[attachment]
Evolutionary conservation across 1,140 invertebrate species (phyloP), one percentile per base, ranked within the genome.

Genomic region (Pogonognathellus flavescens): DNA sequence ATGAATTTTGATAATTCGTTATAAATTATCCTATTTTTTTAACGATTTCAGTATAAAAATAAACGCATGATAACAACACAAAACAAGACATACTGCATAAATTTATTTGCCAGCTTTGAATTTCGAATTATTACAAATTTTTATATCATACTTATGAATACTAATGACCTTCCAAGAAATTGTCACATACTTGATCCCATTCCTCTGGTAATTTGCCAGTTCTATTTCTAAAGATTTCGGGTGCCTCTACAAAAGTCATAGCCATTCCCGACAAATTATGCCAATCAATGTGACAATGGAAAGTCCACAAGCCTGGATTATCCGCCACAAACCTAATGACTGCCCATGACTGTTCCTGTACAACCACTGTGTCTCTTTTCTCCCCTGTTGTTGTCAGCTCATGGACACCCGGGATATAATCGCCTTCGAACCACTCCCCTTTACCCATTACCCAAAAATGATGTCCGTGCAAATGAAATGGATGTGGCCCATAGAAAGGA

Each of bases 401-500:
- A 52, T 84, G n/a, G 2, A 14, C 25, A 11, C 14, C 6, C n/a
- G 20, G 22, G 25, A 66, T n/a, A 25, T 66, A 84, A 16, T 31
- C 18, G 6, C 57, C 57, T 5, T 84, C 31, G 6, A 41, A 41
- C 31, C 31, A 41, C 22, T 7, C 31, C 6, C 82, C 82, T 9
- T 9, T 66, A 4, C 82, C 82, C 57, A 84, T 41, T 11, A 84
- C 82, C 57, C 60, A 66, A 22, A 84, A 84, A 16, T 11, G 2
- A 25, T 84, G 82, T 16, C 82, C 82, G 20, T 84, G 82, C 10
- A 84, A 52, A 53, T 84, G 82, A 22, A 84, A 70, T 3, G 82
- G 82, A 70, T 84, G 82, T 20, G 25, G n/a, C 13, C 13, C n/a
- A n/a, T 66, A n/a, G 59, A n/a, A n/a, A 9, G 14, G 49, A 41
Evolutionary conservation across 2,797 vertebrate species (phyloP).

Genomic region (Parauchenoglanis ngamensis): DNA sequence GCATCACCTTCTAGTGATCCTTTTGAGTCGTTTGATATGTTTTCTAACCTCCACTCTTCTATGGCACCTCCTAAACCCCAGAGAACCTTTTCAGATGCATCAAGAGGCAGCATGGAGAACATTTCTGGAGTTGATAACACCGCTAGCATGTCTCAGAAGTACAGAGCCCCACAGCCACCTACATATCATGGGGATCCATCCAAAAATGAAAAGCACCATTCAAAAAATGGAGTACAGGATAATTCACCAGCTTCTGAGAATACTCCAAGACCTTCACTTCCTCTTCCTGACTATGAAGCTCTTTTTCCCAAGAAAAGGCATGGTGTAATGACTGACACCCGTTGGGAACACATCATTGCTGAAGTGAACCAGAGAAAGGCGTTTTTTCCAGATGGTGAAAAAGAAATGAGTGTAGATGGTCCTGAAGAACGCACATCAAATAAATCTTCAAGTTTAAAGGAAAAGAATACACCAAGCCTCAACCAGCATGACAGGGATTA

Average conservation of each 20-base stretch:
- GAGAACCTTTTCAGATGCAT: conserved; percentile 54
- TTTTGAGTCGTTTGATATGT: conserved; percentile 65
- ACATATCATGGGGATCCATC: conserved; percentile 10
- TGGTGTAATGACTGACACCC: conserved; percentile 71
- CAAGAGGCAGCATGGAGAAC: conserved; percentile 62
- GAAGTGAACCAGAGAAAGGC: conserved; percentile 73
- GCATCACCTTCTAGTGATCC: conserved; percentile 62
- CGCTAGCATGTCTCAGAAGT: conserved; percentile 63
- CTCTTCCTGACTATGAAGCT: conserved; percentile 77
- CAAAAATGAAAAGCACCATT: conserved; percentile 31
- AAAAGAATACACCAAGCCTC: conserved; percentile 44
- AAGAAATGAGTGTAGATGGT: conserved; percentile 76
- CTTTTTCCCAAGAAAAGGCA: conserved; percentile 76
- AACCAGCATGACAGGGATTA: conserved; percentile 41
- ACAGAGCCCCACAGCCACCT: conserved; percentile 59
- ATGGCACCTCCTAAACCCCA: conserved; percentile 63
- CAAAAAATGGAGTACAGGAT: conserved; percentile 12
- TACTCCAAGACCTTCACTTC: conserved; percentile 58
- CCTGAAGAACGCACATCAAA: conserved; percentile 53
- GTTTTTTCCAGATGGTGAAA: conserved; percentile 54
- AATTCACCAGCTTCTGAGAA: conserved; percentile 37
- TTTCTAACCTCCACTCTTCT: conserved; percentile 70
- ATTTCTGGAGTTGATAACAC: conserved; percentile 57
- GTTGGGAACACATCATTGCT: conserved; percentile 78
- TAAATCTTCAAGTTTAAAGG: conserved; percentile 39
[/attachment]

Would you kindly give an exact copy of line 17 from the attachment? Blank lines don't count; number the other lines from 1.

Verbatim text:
- GAGAACCTTTTCAGATGCAT: conserved; percentile 54